In D.C. and New Orleans, Efforts to Curb Excessive School Discipline Practices Show Promise
Center on Reinventing Public Education
Thursday June 16, 2016, Seattle, WA – There’s ample incendiary debate over student discipline these days, with plenty of finger pointing aimed at “no excuses” charter schools that suspend or expel students at very high rates. But productive solutions that don’t single out charter schools or impose ineffective requirements have been scarce.
A new report released today by the Center on Reinventing Public Education at the University of Washington Bothell profiles two leading efforts to bring consistency and fairness to both district and charter school discipline practices.
Grappling with Discipline in Autonomous Schools: New Approaches from D.C. and New Orleans examines how charter, district, and community leaders in these two cities have collaborated to address discipline problems. The report finds that their efforts have brought more transparency and scrutiny to the school discipline process. In both cities, expulsion rates—and in some cases suspensions—have dropped, likely due to the interventions. All of this has been done while still respecting charter schools’ autonomy over their educational approach and mission.
“Early results from systemic efforts in D.C. and New Orleans suggest that equity and autonomy don’t need to be opposing forces,” said CRPE director Robin Lake.
Typically, school discipline practices vary from school to school and even classroom to classroom. The efforts in D.C. and New Orleans demonstrate the possibility for system-level solutions to complex problems.
In Washington, D.C., leaders have focused on boosting transparency and leveraging public scrutiny of high discipline rates in all public schools by producing School Equity Reports that document school-level data on suspension, expulsion, student exit, and midyear enrollment. The DC Public Charter School Board, DC Public Schools, the Mayor’s Office, and the Office of the State Superintendent came together to create the reports, guided by the idea that transparent, common, quality data could compel schools to reconsider excessive use of suspension and expulsion. First published for the 2012-2013 school year, the equity reports through the 2014-2015 school year show citywide drops in suspension rates overall and among specific student groups, such as those with special needs. And expulsion rates fell by almost half, with D.C. charter schools showing sharper declines in expulsions than district schools.
“While the reports have triggered productive citywide conversations on school discipline,” said CRPE research director Betheny Gross, who led the D.C. study, “in order to see widespread overhauls of discipline policy and practice, schools will need more help in shaping and implementing new approaches to school discipline.”
In New Orleans, the state-run Recovery School District instituted a centralized hearing process for the 2012-2013 school year to review and approve proposed expulsions for all the city’s public schools. Both charter and district public schools must abide by common, agreed-upon standards for expellable offenses. Previously, each school defined its own criteria and expelled students were left to their own devices to find a new school (or not). Since the centralized process began, overall expulsion rates appear to have dropped citywide. More importantly, expelled students are tracked and supported to ensure that they receive appropriate educational services.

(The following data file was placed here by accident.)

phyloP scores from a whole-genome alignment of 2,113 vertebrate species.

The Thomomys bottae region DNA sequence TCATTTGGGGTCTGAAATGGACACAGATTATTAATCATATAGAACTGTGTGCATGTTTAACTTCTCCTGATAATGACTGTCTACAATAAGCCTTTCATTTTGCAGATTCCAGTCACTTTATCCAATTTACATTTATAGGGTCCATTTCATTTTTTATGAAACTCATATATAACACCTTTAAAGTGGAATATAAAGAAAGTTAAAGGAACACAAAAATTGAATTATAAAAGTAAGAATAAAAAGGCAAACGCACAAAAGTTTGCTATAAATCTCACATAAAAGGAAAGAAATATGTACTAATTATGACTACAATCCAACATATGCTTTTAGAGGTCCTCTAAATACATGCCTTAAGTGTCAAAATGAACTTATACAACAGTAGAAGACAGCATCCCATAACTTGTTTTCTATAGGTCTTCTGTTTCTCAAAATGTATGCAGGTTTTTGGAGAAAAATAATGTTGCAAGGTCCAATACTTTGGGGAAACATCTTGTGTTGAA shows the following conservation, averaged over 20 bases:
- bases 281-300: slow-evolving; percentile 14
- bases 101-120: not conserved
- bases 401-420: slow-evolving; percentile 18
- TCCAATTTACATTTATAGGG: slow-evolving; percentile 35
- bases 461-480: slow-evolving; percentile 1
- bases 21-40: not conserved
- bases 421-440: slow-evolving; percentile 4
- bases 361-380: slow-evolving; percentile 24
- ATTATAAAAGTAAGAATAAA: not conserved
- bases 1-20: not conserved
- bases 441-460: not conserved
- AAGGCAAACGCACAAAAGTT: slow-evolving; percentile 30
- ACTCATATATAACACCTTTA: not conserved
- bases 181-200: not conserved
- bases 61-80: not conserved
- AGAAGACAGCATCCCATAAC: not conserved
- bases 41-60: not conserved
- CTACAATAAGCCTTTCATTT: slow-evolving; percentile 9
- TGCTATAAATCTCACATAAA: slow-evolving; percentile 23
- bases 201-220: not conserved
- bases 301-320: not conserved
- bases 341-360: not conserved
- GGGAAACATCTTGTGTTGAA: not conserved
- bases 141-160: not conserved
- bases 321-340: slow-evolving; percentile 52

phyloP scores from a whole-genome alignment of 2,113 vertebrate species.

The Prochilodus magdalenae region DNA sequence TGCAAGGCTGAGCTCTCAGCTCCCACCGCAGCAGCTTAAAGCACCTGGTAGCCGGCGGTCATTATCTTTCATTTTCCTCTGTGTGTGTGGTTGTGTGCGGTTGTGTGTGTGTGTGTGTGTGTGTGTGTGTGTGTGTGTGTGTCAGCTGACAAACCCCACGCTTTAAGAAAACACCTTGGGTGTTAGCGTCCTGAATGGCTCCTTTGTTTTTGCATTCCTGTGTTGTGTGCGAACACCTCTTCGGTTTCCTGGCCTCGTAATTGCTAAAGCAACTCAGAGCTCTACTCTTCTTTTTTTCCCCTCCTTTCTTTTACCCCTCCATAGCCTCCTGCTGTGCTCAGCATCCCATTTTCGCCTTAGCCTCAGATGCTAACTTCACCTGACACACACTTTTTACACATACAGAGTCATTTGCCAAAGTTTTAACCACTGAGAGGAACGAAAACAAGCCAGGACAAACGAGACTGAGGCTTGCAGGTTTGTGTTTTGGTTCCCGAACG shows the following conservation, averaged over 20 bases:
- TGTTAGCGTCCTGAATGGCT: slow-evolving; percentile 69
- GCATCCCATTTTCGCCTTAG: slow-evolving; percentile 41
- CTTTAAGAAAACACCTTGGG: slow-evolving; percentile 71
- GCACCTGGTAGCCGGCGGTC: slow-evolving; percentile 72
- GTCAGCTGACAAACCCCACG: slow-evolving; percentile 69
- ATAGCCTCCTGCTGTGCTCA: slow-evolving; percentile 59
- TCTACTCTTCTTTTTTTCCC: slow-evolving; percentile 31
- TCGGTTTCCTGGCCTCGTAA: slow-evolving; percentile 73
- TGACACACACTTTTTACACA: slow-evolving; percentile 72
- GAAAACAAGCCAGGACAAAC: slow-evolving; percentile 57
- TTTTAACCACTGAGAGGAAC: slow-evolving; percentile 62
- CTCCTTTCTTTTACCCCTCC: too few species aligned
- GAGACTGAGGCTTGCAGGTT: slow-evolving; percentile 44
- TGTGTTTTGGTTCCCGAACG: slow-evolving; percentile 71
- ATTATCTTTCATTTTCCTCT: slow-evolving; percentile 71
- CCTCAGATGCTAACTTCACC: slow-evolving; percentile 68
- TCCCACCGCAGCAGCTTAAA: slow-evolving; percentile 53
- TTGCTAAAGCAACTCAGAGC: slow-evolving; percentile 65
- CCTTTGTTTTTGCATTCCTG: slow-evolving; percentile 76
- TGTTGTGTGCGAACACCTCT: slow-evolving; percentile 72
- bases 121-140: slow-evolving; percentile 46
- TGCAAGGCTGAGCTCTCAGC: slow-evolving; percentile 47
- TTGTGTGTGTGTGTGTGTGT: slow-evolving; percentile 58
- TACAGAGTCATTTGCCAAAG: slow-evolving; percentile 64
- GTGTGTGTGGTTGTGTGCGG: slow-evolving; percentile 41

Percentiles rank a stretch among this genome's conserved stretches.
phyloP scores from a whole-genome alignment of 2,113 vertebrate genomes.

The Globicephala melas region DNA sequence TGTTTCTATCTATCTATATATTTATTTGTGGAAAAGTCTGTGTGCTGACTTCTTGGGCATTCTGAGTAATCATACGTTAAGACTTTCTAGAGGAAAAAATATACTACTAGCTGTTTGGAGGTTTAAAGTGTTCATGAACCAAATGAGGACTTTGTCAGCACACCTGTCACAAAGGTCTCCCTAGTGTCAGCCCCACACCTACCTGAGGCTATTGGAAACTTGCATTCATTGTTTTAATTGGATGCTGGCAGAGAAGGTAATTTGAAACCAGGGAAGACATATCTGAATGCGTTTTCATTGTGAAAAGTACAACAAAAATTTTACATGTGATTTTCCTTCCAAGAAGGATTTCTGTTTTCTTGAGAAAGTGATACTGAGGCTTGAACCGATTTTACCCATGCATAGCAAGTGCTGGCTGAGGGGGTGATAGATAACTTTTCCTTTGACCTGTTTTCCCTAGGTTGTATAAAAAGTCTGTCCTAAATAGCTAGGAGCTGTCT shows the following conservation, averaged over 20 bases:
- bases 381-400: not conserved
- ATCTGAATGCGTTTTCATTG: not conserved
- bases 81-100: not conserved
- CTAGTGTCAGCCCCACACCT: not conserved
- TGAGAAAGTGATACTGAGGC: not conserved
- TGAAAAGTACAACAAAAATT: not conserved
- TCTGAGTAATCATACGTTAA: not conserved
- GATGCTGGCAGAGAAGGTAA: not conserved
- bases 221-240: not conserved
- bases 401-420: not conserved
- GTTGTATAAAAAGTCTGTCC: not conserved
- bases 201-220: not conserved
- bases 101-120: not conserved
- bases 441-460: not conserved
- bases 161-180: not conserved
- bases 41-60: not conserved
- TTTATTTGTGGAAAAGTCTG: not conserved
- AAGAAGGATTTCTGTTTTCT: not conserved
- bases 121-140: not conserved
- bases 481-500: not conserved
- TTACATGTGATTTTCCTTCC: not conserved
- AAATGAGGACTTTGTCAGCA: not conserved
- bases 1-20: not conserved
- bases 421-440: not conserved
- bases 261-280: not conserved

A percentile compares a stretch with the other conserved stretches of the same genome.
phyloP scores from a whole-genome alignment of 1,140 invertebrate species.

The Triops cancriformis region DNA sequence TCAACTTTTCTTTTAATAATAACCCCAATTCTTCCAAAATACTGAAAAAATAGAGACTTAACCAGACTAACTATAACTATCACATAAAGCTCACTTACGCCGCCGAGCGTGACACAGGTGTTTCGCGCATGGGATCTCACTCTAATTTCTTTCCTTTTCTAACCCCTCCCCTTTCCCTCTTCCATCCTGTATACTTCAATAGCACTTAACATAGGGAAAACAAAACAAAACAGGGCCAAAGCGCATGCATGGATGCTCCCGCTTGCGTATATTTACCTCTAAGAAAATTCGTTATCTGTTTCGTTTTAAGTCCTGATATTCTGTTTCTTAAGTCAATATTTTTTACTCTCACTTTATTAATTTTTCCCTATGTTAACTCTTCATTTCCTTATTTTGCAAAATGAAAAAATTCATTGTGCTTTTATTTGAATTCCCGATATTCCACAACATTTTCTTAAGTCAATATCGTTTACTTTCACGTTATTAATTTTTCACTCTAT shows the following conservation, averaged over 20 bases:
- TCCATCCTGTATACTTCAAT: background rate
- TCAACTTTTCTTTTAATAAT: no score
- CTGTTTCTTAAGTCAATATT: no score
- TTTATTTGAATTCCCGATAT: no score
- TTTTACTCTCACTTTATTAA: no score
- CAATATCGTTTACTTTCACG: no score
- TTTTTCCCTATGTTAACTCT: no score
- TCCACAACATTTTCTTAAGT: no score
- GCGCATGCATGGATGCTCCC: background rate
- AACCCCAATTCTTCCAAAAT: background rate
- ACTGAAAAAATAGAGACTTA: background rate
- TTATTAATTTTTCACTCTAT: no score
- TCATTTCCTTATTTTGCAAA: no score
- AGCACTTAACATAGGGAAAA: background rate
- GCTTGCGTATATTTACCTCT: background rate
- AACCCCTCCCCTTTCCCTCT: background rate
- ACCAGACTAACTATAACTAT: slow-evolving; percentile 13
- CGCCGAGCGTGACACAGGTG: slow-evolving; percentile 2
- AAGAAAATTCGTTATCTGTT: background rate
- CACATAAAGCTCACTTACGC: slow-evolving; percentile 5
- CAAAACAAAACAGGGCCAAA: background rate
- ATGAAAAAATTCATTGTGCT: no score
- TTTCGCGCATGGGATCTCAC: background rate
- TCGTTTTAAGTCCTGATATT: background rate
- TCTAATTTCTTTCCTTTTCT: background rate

Amid the optimism for the centralized hearing process, CRPE interviews surfaced concerns around how the system works for students with special needs. And the centralized system does not address suspensions, which are far more common than expulsions. Early findings suggest New Orleans has made strides toward consistency and creating safety nets for students. However, said CRPE senior research analyst Sarah Yatsko, who authored the study on New Orleans, “it will take continued commitment to move toward the broader goal of fair and effective discipline use in all of New Orleans’ public schools.”
“Our interviews in D.C. and New Orleans made clear that many schools need greater support around discipline decisions. But these cities seem to have mitigated some of the risks of autonomy without dampening the possibilities for innovation. We hope the charter sector can lead in creating successful discipline solutions that others can learn from,” Lake said.
Grappling with Discipline in Autonomous Schools: New Approaches from D.C. and New Orleans, by Betheny Gross, Sivan Tuchman, and Sarah Yatsko, is available at crpe.org.
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About the Center on Reinventing Public Education
The Center on Reinventing Public Education (CRPE) is a research and policy analysis center at the University of Washington Bothell developing system-wide solutions for K-12 public education. CRPE’s mission is to find the most innovative, pragmatic, equitable, and successful ways to address the complex challenges in public education. Through research and policy analysis, CRPE offers evidence-based solutions that help educators and administrators do their best work so that every child can have access to an excellent education.
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